Fed up with traffic? Here is news from the online ride-hailing transportation company Uber. The flying taxi may be at hand sooner or later.
As far as Uber is concerned, the timetable may be by 2026. The global online transportation network company recently released a lengthy white paper outlining the cost, safety, training as well as assessment of market feasibility barriers for its on-demand urban air transportation called the VTOL (Vertical Take-off and Landing) aircraft.
Apart from Uber, Google co-founder Larry Page also has a “flying car” project on the drawing board under a start-up firm named Zee.Aero. The prototype was reportedly spotted in action at Hollister Municipal Airport in October.On the other hand, Airbus’ Silicon Valley arm, called A³ (pronounuced A-cubed) has been working on Project Vahana.
On the other hand, Airbus’ Silicon Valley arm, called A³ has been working on Project Vahana.
Welcome News for Disgruntled Commuters & Motorists
Uber’s announced plans for a “flying taxi” caught the interest of individuals from different parts of the world tired of stressful commutes.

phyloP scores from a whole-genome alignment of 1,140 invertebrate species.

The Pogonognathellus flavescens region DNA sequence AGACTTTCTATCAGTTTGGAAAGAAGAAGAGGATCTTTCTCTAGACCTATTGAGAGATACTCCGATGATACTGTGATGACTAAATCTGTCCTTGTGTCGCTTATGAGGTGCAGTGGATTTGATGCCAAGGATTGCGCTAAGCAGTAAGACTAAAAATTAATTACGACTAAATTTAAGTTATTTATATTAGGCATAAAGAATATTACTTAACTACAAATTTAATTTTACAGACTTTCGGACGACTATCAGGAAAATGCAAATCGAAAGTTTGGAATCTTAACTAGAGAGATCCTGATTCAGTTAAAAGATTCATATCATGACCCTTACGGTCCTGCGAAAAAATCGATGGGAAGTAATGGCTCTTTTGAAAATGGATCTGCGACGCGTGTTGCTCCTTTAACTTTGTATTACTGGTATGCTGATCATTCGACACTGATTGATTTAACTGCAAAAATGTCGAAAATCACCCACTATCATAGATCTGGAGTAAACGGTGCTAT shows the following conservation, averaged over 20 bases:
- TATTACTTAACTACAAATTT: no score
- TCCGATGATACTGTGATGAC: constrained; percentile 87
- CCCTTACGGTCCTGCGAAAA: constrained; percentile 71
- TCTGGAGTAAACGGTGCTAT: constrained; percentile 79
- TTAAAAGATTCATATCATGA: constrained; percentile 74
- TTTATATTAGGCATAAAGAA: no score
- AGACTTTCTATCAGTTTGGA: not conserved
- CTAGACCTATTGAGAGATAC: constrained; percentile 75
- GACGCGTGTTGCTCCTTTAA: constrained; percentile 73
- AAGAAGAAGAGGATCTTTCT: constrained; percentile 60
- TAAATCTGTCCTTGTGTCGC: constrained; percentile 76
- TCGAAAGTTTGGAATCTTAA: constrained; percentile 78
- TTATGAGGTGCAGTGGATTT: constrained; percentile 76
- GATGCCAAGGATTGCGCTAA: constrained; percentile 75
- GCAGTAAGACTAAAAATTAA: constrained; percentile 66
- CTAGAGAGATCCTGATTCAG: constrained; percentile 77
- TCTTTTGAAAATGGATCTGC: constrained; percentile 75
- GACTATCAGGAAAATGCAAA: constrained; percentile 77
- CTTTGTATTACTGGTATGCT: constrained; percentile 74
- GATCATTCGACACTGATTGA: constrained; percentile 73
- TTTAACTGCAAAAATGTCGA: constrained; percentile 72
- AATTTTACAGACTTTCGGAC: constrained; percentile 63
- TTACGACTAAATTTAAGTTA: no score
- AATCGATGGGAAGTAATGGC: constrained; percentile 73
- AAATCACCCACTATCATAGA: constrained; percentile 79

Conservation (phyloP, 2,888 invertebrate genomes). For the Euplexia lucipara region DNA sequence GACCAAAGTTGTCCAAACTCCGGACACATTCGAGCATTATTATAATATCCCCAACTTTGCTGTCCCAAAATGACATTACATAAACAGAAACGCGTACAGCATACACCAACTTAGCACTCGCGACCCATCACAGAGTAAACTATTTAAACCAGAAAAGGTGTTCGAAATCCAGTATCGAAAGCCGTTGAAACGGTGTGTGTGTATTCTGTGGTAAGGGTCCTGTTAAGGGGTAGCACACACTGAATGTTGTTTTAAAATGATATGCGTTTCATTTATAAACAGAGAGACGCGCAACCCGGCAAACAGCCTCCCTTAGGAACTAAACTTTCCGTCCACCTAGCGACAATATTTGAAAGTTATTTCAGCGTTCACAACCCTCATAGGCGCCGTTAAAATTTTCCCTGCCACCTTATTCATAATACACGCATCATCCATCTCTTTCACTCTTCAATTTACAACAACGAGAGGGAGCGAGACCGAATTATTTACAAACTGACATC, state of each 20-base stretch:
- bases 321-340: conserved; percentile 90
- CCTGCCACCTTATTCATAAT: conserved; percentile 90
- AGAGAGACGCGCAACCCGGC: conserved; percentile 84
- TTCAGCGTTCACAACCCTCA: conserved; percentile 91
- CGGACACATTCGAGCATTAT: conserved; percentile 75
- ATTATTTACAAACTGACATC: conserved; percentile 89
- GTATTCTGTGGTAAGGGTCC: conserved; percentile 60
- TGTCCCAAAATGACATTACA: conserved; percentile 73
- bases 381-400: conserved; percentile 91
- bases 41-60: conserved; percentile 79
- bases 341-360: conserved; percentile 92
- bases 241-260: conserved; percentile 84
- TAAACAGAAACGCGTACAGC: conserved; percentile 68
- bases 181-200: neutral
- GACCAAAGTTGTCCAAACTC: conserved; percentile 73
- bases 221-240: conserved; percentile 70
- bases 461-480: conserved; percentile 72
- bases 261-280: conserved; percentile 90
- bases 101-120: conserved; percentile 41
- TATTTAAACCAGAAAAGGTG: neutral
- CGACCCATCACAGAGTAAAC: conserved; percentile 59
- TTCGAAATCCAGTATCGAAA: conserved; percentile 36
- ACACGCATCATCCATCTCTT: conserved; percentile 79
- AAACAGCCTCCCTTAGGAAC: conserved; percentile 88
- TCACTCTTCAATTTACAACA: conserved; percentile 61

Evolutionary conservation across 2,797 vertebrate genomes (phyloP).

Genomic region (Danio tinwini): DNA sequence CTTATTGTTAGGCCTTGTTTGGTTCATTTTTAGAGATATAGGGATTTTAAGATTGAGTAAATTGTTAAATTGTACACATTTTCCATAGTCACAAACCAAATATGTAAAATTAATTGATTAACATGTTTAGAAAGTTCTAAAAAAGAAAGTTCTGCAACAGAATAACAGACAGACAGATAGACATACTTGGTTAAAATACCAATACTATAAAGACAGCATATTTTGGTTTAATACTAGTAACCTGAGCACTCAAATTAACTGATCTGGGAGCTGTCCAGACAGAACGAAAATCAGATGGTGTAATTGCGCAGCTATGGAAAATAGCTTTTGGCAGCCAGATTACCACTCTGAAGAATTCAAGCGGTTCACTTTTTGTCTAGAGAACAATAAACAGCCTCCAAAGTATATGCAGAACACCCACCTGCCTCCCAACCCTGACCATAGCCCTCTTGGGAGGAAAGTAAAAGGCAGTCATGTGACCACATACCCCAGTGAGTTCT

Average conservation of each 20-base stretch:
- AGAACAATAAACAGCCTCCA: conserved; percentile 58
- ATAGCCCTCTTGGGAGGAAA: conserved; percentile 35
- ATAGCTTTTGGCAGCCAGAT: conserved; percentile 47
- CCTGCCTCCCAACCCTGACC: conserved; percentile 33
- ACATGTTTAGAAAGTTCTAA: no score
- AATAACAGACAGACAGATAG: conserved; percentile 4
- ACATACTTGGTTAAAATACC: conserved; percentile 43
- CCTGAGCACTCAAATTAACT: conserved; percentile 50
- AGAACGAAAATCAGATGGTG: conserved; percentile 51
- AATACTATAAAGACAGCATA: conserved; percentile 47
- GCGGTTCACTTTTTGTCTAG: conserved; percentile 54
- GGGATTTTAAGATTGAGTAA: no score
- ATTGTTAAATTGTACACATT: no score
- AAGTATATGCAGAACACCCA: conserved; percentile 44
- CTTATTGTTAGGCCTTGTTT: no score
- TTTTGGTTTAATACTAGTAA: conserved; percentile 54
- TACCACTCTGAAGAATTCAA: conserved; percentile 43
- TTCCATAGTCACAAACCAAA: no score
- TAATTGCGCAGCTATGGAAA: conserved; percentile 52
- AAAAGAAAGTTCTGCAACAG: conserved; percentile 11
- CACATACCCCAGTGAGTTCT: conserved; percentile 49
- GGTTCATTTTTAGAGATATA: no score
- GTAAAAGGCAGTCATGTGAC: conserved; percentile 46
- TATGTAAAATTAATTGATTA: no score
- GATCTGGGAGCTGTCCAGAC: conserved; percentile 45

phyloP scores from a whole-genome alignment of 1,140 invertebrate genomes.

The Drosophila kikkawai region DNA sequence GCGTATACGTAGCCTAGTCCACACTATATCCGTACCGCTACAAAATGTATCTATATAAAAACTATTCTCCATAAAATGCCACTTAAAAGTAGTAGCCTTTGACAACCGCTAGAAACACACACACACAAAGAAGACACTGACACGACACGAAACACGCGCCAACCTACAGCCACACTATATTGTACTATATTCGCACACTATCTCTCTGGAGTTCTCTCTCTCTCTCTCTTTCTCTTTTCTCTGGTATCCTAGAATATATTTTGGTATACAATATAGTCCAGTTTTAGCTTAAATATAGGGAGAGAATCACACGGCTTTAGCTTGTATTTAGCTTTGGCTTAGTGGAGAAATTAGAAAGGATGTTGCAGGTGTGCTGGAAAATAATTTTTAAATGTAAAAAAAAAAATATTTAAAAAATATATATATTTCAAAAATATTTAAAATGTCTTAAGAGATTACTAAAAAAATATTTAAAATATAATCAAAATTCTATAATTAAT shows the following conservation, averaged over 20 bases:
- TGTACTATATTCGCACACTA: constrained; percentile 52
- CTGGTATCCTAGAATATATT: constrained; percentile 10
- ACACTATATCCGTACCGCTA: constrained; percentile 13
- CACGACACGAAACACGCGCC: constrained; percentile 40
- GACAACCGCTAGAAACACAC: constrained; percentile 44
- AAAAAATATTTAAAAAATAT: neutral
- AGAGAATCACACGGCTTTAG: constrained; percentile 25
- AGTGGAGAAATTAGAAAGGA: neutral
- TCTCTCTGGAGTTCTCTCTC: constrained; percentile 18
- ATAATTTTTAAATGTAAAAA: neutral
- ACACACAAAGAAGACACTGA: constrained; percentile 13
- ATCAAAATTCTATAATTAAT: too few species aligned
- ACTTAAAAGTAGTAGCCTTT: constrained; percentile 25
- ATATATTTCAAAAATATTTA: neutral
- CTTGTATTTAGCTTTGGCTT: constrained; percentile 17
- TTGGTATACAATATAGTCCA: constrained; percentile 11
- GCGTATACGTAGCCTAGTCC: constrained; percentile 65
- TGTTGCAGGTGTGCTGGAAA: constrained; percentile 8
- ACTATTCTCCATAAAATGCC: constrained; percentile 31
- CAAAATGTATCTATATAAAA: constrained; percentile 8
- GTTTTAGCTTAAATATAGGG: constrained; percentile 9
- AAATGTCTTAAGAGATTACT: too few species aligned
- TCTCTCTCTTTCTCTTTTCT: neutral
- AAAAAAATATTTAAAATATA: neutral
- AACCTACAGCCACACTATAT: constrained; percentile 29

Founded by entrepreneurs Garrett Camp and Travis Kalanick in 2009, Uber has made great strides, becoming ubiquitous in key cities across the world. However, it also had to deal with controversies like scuffles between Uber chauffeurs and taxi drivers as well as tensions with taxi unions in certain parts of the world, including France.
Prototypes of the Flying Car
Prototypes of a “flying taxi” or car have been built since the early part of the twentieth century, but no flying car has yet reached production status. One company, Terrafugia, working to get its flying car off the ground by 2025 (depending a lot on how conversations with the FAA go), hinted at seeing flying cars in everyday life in a few years’ time.
Several other companies besides Uber and Terrafugia have focused attention on improving transportation systems, particularly flying cars, of late. Project Vahana is a single-manned, autonomously piloted aircraft, also touted as a solution to the poor public transport system.
Impractical and unworkable? Not so, said the startup firm’s CEO Rodin Lyasoff, who recently revealed that the full-size prototype is targeted by end of 2017, and the “productizable demonstrator” by 2020.
Notwithstanding its legacy of working with the Federal Aviation Administration, Project Vahana man-at-the-helm Zach Lovering said plans to come out with the production version of its VTOL aircraft within four years may have to wait until regulatory hurdles and building of suitable air infrastructure are smoothened out. A safe flight, as well as charging stations at landing sites, are considered paramount concerns.
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